"Have you ever wondered how vertical farming compares to other more established farming systems, such as greenhouse horticulture or open-field farming, in terms of carbon emissions? Alongside Tess Blom and Andy van den Dobbelsteen at the Faculty of Architecture and the Built Environment, TU Delft, and Riccardo Pulselli from Università degli Studi di Firenze, we published a paper on exactly this in the context of The Netherlands," shared Andy Jenkins, Co-founder of Urban Input/Output.
Tess Blom, head writer of the research concluded that this carbon footprint assessment illustrates that vertical farms, as they exist today, are not able to provide a sustainable solution to the global issues of decreasing availability of arable land and increasing food demands.
"Even though they do offer great benefits over conventional farming methods. A drastic reduction in energy use to significantly reduce their carbon footprint is therefore needed if vertical farms are to form part of a sustainable, low carbon, and secure future food system."
Comparing growing methods: indoors and outdoors
Using a Life Cycle Assessment (LCA) methodology, the team was able to use data from an operational vertical farm in The Netherlands and compare this with available data on greenhouse horticulture and open-field farming via the KWIN databases, which are made available by Wageningen University & Research.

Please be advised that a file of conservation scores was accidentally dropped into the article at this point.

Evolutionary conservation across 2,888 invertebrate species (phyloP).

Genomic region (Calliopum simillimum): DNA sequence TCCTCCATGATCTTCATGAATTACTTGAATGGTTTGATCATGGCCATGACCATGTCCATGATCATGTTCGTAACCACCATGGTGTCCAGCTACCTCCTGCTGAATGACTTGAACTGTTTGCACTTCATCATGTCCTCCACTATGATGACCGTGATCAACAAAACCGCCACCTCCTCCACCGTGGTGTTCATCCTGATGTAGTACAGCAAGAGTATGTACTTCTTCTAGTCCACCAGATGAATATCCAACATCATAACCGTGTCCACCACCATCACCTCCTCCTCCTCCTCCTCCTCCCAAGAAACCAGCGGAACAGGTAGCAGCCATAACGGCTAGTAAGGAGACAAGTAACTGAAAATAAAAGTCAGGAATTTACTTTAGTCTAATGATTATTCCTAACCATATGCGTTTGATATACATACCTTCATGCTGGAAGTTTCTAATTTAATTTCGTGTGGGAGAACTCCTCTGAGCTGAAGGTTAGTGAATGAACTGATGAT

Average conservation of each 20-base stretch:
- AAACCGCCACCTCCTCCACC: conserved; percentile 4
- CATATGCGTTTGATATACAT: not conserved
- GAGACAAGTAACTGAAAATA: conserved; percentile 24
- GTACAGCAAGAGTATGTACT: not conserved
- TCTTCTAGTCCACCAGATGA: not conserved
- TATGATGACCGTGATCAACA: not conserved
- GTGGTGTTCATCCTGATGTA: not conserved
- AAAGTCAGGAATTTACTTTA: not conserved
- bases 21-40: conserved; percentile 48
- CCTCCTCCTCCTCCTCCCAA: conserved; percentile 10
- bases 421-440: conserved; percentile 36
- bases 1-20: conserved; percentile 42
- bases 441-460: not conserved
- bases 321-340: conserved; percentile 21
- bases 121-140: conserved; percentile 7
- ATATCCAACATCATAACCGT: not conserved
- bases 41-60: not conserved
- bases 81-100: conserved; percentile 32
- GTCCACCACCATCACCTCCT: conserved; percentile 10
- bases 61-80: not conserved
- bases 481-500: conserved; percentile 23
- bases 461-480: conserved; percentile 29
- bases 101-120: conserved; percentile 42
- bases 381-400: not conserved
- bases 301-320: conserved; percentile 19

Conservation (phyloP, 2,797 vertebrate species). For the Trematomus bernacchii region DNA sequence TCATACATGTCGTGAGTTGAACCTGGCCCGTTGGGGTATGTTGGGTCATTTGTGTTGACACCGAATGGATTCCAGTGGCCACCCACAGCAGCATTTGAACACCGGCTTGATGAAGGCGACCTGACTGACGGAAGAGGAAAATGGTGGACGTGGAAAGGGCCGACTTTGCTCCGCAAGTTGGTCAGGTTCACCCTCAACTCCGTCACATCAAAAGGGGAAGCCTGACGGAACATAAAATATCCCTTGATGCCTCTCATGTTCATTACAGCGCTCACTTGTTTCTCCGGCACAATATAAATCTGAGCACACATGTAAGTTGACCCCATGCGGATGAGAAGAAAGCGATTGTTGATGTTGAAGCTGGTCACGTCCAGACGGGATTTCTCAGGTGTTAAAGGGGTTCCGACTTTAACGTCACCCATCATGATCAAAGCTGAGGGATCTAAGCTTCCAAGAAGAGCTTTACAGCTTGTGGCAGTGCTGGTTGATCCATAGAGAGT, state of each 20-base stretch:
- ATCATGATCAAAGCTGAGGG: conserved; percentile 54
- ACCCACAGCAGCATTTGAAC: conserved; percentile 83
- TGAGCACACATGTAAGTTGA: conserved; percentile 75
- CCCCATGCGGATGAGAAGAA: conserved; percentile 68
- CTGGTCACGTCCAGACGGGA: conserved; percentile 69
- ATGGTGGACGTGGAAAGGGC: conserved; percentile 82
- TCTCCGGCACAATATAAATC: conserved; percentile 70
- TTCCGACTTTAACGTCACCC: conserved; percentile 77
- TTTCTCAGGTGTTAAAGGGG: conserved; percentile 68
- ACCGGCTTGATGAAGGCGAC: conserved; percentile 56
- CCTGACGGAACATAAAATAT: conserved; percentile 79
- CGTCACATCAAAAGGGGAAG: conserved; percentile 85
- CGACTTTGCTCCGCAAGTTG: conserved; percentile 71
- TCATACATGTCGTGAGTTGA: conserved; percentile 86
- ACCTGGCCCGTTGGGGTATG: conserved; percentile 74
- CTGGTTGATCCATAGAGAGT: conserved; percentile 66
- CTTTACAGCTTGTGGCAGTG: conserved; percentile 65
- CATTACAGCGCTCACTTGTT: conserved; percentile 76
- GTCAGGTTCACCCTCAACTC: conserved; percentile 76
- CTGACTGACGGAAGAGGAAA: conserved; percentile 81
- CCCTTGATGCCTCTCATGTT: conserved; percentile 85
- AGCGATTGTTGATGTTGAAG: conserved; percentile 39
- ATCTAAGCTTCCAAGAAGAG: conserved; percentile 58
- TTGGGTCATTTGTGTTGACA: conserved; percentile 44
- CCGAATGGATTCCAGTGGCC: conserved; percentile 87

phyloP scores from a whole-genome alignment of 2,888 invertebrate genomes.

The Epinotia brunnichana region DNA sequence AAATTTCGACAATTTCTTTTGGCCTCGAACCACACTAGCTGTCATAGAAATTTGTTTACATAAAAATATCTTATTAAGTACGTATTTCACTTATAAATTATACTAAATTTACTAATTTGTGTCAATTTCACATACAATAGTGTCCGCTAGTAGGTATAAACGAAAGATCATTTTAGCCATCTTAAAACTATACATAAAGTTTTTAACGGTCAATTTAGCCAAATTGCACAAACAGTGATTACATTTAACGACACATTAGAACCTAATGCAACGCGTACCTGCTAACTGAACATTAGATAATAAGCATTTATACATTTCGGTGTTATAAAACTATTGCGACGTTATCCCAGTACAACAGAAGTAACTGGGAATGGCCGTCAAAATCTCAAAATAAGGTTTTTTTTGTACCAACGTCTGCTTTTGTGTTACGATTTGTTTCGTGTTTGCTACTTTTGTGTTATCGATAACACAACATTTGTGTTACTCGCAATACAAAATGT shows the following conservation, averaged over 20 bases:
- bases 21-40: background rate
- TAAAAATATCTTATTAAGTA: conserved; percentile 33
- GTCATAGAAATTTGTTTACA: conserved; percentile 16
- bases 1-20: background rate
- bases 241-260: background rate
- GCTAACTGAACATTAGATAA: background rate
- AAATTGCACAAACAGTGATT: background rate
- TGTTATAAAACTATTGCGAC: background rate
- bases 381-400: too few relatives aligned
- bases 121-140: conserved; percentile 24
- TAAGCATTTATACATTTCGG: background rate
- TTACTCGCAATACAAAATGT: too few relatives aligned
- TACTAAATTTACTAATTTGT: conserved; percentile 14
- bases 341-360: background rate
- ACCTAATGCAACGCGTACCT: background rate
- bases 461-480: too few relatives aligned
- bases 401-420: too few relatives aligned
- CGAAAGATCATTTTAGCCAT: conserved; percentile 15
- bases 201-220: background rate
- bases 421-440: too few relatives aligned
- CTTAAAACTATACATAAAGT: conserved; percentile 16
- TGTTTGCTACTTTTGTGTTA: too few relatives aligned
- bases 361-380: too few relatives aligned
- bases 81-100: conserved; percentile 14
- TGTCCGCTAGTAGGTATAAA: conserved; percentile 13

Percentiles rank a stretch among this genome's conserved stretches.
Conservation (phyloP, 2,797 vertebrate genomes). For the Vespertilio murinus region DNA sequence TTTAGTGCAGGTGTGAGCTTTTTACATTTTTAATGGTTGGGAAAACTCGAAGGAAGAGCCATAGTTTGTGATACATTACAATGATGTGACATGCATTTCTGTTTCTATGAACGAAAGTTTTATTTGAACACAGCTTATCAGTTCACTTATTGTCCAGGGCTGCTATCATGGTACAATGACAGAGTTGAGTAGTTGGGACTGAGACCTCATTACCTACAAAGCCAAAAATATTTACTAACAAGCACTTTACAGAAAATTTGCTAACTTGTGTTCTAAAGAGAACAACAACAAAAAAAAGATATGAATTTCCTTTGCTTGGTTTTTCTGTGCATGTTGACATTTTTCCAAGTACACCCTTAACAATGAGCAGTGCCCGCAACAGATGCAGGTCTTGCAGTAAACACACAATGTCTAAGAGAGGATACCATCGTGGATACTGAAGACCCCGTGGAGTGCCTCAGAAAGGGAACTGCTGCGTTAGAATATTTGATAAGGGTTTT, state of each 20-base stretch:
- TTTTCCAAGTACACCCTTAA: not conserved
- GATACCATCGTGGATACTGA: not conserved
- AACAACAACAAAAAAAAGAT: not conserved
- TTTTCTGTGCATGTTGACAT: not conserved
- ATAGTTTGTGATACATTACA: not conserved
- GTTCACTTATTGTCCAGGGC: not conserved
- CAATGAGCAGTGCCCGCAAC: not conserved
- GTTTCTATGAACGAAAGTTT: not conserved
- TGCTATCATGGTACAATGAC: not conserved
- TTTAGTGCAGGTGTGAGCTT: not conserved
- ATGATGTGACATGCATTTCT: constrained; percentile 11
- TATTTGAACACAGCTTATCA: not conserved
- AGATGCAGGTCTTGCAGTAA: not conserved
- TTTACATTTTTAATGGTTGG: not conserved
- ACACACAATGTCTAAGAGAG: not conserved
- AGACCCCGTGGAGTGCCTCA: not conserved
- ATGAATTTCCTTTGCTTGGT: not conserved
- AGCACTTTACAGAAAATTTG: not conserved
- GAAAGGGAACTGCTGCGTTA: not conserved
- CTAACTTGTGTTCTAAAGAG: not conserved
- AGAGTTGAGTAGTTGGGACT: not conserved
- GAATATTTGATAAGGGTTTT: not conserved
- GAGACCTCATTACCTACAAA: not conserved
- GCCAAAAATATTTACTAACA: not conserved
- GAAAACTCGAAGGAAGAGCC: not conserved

This data allowed the researchers to understand that the carbon emissions of a vertical farm per kilogram of lettuce produced are much greater than traditional food production systems; resulting in a carbon footprint that is between 5.5 and 6.8 times greater than greenhouse horticulture and 16.7 times greater than open-field farming in The Netherlands.
However, when adjusting for the use of renewable energy, the loss of carbon sequestration as a result of land use change, and homogenous packaging across all farming practices, the rift between these farming systems becomes far less. In fact, these considerations reduce the carbon emissions of vertical farming by 87%, resulting in a carbon footprint that is only 2.3 to 2.4 times greater than greenhouse horticulture and 3.3 times greater than open-field farming when considering the same parameters.
Tess continues, "The results presented are not indicative of all vertical farms, due to the fact that many typologies exist, at different scales, with varying levels of automation and control. However, it presents a baseline understanding of the practice, which allows us to build our knowledge on this subject and push this research to further reduce the carbon emissions of vertical farming."